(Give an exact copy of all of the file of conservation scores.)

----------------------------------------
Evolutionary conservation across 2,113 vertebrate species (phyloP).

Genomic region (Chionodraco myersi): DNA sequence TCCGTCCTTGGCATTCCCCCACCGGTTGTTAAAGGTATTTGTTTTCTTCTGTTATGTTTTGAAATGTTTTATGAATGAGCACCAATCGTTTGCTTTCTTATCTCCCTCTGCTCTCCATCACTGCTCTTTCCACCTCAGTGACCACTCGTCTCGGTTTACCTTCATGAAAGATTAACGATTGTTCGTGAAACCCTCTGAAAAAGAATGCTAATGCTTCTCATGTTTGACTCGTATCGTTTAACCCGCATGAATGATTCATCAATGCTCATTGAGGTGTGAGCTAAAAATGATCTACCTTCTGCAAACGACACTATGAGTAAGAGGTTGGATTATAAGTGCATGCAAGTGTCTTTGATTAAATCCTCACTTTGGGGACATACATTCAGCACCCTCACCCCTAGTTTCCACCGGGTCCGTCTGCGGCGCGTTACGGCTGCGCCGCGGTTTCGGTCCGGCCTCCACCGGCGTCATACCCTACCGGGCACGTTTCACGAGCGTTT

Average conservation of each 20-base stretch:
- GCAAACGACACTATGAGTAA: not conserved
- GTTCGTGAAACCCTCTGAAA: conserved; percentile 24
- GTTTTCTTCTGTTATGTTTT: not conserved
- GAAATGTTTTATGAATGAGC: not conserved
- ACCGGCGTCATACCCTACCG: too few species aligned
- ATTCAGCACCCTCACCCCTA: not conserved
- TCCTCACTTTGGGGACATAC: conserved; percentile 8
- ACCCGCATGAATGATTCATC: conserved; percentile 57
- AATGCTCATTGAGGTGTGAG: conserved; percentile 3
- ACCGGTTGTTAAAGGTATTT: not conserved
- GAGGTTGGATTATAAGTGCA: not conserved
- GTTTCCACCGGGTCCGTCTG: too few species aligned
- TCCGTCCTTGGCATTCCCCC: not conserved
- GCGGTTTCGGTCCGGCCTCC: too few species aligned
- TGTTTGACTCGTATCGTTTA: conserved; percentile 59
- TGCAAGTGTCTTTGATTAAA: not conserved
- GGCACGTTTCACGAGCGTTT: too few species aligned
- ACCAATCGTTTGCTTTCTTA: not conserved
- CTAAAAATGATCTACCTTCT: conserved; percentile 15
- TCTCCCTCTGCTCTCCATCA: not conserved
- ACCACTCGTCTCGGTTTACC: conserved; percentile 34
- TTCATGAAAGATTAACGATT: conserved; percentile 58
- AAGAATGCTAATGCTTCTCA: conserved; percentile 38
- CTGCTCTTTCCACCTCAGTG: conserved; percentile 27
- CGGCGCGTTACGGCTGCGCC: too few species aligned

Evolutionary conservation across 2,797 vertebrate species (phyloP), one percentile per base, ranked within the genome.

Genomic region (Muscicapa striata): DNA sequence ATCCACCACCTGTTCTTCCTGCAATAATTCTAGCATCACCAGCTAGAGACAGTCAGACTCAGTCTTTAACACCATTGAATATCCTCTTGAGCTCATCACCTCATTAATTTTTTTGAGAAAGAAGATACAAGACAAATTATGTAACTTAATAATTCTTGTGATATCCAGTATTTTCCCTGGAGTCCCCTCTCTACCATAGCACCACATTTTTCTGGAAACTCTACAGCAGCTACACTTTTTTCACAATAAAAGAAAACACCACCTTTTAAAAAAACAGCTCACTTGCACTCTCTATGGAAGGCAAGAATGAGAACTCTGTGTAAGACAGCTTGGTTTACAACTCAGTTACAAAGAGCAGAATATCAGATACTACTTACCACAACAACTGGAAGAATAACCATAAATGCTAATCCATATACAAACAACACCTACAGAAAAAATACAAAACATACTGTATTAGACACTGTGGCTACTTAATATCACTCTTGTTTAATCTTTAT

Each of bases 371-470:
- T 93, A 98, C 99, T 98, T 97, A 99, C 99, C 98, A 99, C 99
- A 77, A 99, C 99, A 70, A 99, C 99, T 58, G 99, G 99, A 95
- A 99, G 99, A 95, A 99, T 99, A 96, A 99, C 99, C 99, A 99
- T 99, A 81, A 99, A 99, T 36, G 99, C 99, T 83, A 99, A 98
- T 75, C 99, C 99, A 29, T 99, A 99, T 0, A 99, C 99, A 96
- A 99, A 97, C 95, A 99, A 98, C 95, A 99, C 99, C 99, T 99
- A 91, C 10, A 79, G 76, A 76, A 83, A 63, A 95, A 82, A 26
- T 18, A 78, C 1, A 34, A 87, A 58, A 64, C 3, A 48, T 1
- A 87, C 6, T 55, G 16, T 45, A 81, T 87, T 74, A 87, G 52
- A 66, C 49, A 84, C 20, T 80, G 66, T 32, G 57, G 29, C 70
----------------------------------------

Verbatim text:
Evolutionary conservation across 2,113 vertebrate species (phyloP).

Genomic region (Chionodraco myersi): DNA sequence TCCGTCCTTGGCATTCCCCCACCGGTTGTTAAAGGTATTTGTTTTCTTCTGTTATGTTTTGAAATGTTTTATGAATGAGCACCAATCGTTTGCTTTCTTATCTCCCTCTGCTCTCCATCACTGCTCTTTCCACCTCAGTGACCACTCGTCTCGGTTTACCTTCATGAAAGATTAACGATTGTTCGTGAAACCCTCTGAAAAAGAATGCTAATGCTTCTCATGTTTGACTCGTATCGTTTAACCCGCATGAATGATTCATCAATGCTCATTGAGGTGTGAGCTAAAAATGATCTACCTTCTGCAAACGACACTATGAGTAAGAGGTTGGATTATAAGTGCATGCAAGTGTCTTTGATTAAATCCTCACTTTGGGGACATACATTCAGCACCCTCACCCCTAGTTTCCACCGGGTCCGTCTGCGGCGCGTTACGGCTGCGCCGCGGTTTCGGTCCGGCCTCCACCGGCGTCATACCCTACCGGGCACGTTTCACGAGCGTTT

Average conservation of each 20-base stretch:
- GCAAACGACACTATGAGTAA: not conserved
- GTTCGTGAAACCCTCTGAAA: conserved; percentile 24
- GTTTTCTTCTGTTATGTTTT: not conserved
- GAAATGTTTTATGAATGAGC: not conserved
- ACCGGCGTCATACCCTACCG: too few species aligned
- ATTCAGCACCCTCACCCCTA: not conserved
- TCCTCACTTTGGGGACATAC: conserved; percentile 8
- ACCCGCATGAATGATTCATC: conserved; percentile 57
- AATGCTCATTGAGGTGTGAG: conserved; percentile 3
- ACCGGTTGTTAAAGGTATTT: not conserved
- GAGGTTGGATTATAAGTGCA: not conserved
- GTTTCCACCGGGTCCGTCTG: too few species aligned
- TCCGTCCTTGGCATTCCCCC: not conserved
- GCGGTTTCGGTCCGGCCTCC: too few species aligned
- TGTTTGACTCGTATCGTTTA: conserved; percentile 59
- TGCAAGTGTCTTTGATTAAA: not conserved
- GGCACGTTTCACGAGCGTTT: too few species aligned
- ACCAATCGTTTGCTTTCTTA: not conserved
- CTAAAAATGATCTACCTTCT: conserved; percentile 15
- TCTCCCTCTGCTCTCCATCA: not conserved
- ACCACTCGTCTCGGTTTACC: conserved; percentile 34
- TTCATGAAAGATTAACGATT: conserved; percentile 58
- AAGAATGCTAATGCTTCTCA: conserved; percentile 38
- CTGCTCTTTCCACCTCAGTG: conserved; percentile 27
- CGGCGCGTTACGGCTGCGCC: too few species aligned

Evolutionary conservation across 2,797 vertebrate species (phyloP), one percentile per base, ranked within the genome.

Genomic region (Muscicapa striata): DNA sequence ATCCACCACCTGTTCTTCCTGCAATAATTCTAGCATCACCAGCTAGAGACAGTCAGACTCAGTCTTTAACACCATTGAATATCCTCTTGAGCTCATCACCTCATTAATTTTTTTGAGAAAGAAGATACAAGACAAATTATGTAACTTAATAATTCTTGTGATATCCAGTATTTTCCCTGGAGTCCCCTCTCTACCATAGCACCACATTTTTCTGGAAACTCTACAGCAGCTACACTTTTTTCACAATAAAAGAAAACACCACCTTTTAAAAAAACAGCTCACTTGCACTCTCTATGGAAGGCAAGAATGAGAACTCTGTGTAAGACAGCTTGGTTTACAACTCAGTTACAAAGAGCAGAATATCAGATACTACTTACCACAACAACTGGAAGAATAACCATAAATGCTAATCCATATACAAACAACACCTACAGAAAAAATACAAAACATACTGTATTAGACACTGTGGCTACTTAATATCACTCTTGTTTAATCTTTAT

Each of bases 371-470:
- T 93, A 98, C 99, T 98, T 97, A 99, C 99, C 98, A 99, C 99
- A 77, A 99, C 99, A 70, A 99, C 99, T 58, G 99, G 99, A 95
- A 99, G 99, A 95, A 99, T 99, A 96, A 99, C 99, C 99, A 99
- T 99, A 81, A 99, A 99, T 36, G 99, C 99, T 83, A 99, A 98
- T 75, C 99, C 99, A 29, T 99, A 99, T 0, A 99, C 99, A 96
- A 99, A 97, C 95, A 99, A 98, C 95, A 99, C 99, C 99, T 99
- A 91, C 10, A 79, G 76, A 76, A 83, A 63, A 95, A 82, A 26
- T 18, A 78, C 1, A 34, A 87, A 58, A 64, C 3, A 48, T 1
- A 87, C 6, T 55, G 16, T 45, A 81, T 87, T 74, A 87, G 52
- A 66, C 49, A 84, C 20, T 80, G 66, T 32, G 57, G 29, C 70